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Not necessarily, coaches know stats can be misleading so they don’t base evaluations heavily off of them. Sure, if you lead the league, it might help you get “noticed” or your foot in the door. They may send you a questionnaire or ask the coaches in the area about you—but they’ll evaluate your position-specific skills, size and speed over stats any day.
In all sports and in every position, from my experience, coaches aren’t looking at numbers nearly as much as they are looking at your position-specific skills (burst, ball security, blocking, power, ability to break tackles, vision, lateral movement, cutting, acceleration, footwork), size and speed. They are also looking for the intangibles: toughness, leadership, ability to make plays. Are you a winner?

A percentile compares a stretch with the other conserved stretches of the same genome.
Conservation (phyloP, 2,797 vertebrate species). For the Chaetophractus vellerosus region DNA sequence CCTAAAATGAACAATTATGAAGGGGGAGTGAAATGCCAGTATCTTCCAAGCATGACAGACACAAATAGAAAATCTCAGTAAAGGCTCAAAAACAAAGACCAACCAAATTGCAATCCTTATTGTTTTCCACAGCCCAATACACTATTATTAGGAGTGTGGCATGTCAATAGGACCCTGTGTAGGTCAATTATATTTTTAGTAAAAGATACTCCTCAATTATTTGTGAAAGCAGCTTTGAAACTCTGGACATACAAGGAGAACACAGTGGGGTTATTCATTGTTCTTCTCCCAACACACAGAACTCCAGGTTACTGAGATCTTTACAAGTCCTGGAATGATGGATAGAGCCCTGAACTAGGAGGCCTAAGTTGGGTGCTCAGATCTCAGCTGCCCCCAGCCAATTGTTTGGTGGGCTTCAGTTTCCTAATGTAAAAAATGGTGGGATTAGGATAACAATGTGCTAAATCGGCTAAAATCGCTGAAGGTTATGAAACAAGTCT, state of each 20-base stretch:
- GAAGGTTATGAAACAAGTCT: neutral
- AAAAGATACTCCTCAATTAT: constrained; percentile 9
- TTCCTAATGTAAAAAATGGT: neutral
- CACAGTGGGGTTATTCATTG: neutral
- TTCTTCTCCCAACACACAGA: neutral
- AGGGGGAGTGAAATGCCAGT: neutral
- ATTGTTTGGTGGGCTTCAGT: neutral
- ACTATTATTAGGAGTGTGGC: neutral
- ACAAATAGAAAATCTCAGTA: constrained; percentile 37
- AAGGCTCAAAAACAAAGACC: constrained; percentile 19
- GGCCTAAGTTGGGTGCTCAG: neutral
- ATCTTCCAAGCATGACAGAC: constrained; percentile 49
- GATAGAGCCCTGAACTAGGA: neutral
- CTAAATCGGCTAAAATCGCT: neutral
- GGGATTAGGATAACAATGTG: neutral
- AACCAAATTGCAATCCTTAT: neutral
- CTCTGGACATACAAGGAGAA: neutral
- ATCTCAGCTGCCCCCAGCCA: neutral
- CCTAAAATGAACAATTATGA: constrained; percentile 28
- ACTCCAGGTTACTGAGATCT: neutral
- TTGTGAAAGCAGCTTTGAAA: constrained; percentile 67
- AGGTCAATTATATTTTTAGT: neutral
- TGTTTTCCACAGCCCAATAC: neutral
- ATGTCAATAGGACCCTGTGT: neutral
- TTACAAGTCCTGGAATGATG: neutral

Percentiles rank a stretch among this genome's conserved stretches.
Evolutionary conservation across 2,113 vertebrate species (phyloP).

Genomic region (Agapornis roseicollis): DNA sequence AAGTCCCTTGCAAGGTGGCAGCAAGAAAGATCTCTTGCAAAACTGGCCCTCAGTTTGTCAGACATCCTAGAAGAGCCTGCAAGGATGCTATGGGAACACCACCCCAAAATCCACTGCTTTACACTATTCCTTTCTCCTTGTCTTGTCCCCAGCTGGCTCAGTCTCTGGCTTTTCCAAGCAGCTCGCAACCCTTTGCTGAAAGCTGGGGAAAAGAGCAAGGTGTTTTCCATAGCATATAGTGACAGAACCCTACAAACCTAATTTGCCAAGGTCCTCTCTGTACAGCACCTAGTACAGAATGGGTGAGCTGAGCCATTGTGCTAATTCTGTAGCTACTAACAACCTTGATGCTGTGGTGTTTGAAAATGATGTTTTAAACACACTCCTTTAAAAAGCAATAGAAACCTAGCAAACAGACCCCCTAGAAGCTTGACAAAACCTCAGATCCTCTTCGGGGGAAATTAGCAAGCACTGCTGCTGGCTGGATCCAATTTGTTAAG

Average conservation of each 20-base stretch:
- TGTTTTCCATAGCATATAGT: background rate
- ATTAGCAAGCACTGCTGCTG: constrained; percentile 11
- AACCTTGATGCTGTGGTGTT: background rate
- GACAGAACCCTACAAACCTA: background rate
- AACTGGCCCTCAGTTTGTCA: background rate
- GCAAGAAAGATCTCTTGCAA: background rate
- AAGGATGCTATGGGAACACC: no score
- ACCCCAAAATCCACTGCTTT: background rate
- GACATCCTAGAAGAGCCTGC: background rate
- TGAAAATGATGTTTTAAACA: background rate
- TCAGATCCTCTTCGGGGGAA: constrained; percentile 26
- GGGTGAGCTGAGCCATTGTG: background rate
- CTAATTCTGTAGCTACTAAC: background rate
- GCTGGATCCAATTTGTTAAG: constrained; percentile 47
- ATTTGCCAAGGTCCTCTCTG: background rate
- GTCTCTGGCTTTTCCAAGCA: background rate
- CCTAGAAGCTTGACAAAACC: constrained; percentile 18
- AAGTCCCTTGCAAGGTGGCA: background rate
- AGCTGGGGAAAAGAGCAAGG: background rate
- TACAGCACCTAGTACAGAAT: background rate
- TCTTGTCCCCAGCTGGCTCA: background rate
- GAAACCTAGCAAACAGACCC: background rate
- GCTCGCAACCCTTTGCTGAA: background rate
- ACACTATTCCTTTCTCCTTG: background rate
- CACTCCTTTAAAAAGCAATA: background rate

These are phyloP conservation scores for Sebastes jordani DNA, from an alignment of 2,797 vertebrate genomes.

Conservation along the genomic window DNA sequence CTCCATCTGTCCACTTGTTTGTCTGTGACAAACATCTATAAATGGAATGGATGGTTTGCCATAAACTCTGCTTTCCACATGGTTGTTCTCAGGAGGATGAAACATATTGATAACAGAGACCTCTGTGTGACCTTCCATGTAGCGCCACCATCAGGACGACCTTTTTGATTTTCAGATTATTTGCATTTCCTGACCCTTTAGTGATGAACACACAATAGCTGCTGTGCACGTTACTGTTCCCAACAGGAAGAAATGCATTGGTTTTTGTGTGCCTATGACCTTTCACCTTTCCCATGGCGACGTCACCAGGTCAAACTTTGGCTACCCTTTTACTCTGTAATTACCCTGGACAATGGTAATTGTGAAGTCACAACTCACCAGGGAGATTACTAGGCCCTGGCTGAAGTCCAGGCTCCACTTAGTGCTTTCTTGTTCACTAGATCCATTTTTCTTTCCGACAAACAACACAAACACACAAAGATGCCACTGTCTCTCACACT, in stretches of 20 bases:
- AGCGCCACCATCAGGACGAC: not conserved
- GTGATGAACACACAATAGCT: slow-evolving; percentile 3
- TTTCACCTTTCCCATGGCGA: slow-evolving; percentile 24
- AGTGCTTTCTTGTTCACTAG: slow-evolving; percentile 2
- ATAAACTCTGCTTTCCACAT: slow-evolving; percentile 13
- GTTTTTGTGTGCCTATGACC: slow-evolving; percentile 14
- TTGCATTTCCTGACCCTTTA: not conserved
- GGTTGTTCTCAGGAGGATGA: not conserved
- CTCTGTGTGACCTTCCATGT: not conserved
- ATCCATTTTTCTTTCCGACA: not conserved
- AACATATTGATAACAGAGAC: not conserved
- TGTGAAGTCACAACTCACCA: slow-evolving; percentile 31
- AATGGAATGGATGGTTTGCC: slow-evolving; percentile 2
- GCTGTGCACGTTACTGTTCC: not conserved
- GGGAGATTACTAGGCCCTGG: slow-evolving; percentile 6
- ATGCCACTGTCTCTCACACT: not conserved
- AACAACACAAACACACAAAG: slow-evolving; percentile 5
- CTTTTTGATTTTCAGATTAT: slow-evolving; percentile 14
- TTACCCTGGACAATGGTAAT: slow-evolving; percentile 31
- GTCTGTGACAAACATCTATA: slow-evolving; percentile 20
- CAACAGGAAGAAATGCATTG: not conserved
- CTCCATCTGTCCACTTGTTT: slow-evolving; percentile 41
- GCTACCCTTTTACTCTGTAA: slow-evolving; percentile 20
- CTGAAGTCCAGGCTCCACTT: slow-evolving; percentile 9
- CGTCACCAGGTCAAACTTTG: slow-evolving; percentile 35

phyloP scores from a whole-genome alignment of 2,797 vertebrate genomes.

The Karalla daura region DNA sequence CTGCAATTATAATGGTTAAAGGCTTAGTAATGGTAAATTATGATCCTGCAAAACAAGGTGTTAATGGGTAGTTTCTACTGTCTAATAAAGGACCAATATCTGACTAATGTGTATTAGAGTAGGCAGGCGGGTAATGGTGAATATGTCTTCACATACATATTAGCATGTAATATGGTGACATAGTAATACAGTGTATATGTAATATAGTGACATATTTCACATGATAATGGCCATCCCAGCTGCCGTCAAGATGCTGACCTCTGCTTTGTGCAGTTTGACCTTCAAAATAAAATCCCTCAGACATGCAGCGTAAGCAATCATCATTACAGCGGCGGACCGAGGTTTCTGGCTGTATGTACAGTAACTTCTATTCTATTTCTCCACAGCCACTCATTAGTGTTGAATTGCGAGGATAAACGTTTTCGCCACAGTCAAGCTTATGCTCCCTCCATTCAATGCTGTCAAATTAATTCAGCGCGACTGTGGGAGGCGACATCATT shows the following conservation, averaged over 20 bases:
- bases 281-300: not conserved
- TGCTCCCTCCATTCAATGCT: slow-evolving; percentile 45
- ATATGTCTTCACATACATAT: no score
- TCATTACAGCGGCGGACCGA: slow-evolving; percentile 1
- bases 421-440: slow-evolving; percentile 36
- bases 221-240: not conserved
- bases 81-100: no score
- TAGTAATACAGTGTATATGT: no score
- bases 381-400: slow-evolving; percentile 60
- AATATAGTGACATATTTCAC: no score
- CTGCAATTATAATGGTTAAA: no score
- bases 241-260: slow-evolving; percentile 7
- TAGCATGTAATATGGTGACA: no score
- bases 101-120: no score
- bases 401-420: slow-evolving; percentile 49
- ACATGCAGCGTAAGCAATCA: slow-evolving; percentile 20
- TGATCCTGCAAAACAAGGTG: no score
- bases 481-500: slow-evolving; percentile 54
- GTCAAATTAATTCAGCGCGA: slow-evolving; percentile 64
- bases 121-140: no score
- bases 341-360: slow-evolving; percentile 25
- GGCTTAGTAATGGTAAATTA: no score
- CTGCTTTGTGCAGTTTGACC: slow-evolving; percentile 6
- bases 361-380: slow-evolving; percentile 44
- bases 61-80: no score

Coaches like to evaluate players against great competition, they want to see how you perform versus the best players in the area, state and region. Always remember that! Coaches may take a look at stats but their next question is: “What is the quality of competition they’re up against?” Stats are relative! Always learn to play at the highest level that you can.
So yes, if you play in a successful, competitive conference and are the leading scorer—some schools will take notice, and do further research. Which, if you are offered, can also lead to other schools doing their research too. It’s possible to get the ball rolling that way.
Ultimately, college coaches are looking for players who can help them win. What strengths can you bring to your unit, what can you do to help them win (not necessarily only with touches).